On Thursday, 11 January 2024, Safaripark Beekse Bergen, Hilvarenbeek, and Royal Burgers' Zoo, Arnhem, swapped two female cheetahs in the hope of a better match with the male in Arnhem. The female from Hilvarenbeek is related to the males there and is being paired with an unrelated male in Arnhem for that reason.
Safaripark Beekse Bergen, located in Hilvarenbeek, The Netherlands, coordinates the European population management programme for the cheetah and holds all data, including the bloodlines, on all cheetahs in participating European zoos. As coordinator, the zoo is responsible for keeping the zoo population genetically as diverse as possible for the future.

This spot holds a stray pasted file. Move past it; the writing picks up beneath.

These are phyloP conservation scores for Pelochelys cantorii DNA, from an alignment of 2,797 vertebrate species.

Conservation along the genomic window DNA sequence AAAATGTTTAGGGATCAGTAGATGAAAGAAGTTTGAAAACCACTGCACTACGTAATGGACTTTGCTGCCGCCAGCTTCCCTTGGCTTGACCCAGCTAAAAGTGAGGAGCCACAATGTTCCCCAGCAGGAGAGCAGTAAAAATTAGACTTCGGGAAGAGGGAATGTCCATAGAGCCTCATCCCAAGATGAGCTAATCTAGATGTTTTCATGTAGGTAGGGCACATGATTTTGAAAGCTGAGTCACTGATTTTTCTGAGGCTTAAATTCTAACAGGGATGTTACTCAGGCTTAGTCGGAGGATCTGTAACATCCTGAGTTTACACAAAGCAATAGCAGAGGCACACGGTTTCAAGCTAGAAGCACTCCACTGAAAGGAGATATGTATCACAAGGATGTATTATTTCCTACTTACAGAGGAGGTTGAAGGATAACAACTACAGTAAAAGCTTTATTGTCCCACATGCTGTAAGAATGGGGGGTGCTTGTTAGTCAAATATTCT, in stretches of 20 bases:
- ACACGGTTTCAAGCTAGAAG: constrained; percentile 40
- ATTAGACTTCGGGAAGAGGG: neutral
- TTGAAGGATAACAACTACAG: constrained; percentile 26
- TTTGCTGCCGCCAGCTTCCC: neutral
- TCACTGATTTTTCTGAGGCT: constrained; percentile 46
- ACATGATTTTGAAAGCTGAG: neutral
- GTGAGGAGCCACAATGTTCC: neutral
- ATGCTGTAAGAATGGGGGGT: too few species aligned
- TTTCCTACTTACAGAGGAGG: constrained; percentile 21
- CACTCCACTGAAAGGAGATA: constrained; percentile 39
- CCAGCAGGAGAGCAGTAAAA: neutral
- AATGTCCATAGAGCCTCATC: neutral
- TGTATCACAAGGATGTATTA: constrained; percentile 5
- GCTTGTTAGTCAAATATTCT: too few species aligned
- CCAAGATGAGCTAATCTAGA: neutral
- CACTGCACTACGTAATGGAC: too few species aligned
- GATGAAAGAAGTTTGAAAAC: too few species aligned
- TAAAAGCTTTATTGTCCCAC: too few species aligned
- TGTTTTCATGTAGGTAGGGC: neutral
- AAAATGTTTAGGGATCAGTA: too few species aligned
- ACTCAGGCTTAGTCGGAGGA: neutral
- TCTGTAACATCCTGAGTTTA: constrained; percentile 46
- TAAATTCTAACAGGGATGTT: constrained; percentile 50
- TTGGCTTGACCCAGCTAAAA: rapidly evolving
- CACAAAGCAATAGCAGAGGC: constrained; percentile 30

Like most other felines, cheetahs generally lead a solitary lifestyle—lions are an exception to this rule. As such, males and females in zoos are kept separated from each other outside the mating season, just like in the wild. Cheetahs are also quite picky in their choice of mates, and, unfortunately, the 7-year-and-3-month-old female (born in Arnhem) and 5-year-and-10-month-old male (born in Dvur Kralové) at the Arnhem Zoo did not seem to be a good match.
Males looking for a female utter a "stutter call" or "stutter bark". This extraordinary call is thought to stimulate ovulation in the female. When the female is in heat, several mating sessions take place over a few days, after which the animals lose all interest in each other and go their separate ways.
Sometimes cheetahs form temporary coalitions in the wild, usually mothers with nearly adult cubs. It is also common for young siblings to form temporary coalitions until they can successfully hunt independently. Adult male territories overlap those of multiple females, and males make their advances when the females are in heat.